The Clay Bird

The Clay Bird, directed by Tarique Masud ★★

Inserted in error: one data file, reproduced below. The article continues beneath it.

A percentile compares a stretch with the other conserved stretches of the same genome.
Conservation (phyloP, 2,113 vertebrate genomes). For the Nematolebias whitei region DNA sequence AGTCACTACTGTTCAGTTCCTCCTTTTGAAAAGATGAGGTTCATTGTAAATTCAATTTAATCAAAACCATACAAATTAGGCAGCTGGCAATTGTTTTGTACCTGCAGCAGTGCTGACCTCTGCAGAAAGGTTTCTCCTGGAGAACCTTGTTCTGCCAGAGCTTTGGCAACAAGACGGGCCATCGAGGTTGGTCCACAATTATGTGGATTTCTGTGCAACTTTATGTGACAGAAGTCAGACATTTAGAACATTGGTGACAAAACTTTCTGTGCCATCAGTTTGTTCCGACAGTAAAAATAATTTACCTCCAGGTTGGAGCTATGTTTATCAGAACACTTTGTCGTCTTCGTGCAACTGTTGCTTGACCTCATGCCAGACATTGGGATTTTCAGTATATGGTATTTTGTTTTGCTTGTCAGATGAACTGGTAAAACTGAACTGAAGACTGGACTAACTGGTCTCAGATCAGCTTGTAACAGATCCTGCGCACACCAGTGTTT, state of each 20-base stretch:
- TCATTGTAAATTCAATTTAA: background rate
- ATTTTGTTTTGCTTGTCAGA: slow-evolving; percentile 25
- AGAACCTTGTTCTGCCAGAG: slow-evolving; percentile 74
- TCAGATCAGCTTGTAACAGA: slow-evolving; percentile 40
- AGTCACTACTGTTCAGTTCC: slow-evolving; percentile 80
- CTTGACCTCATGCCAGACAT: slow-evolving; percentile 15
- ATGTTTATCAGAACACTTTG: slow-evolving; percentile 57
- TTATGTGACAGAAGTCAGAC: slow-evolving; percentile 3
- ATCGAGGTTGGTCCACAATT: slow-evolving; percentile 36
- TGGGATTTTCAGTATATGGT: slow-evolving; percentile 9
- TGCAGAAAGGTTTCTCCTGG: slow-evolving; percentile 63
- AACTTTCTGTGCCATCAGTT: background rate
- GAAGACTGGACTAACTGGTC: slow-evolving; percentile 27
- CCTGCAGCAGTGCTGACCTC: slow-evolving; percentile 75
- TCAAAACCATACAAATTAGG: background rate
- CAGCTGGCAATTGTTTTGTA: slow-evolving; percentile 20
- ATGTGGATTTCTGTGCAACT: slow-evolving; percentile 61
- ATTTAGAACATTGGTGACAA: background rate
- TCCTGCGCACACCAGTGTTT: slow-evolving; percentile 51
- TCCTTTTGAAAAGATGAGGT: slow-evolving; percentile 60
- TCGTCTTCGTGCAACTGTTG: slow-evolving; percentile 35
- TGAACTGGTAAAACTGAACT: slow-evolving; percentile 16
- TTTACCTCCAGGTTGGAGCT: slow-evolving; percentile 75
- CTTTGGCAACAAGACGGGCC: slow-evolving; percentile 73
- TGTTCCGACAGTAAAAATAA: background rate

This film is a quasi-historic depiction of life in Bangladesh just before the 1971 independence. It selects out a family whose father turns hard-line Muslim, sending his child off to Madrasa (Muslim education school), and depending on Allah during a child’s illness, leading to the death of his daughter and alienation from his wife. There wasn’t much of a plot– this is more a depiction of daily life and the struggles for faith and country that a typical Muslim household might have experienced in the pre-war years. The movie attempts a gentle and supportive rendering of the Islam faith but instead shows it as a cruel uncaring religion before a merciless god. Sadly, most reviewers of this film on Amazon didn’t see it as such. The film has its strengths in showing regular life in Bangladesh, which is little changed since independence. Being a strict Muslim country, it still possesses much of the religious behavior that is shown in this film, though the intellectuals of the films were wiped out during the war with West Pakistan which I feel has led to an even more oppressive and depressive public ethos. The film ends in tragedy, which is exactly what a combination of hardline Muslim faith and war among Muslims will do. I enjoyed the film as being one of the first that was spoken mainly in Bengali, and I even was able to understand a few words.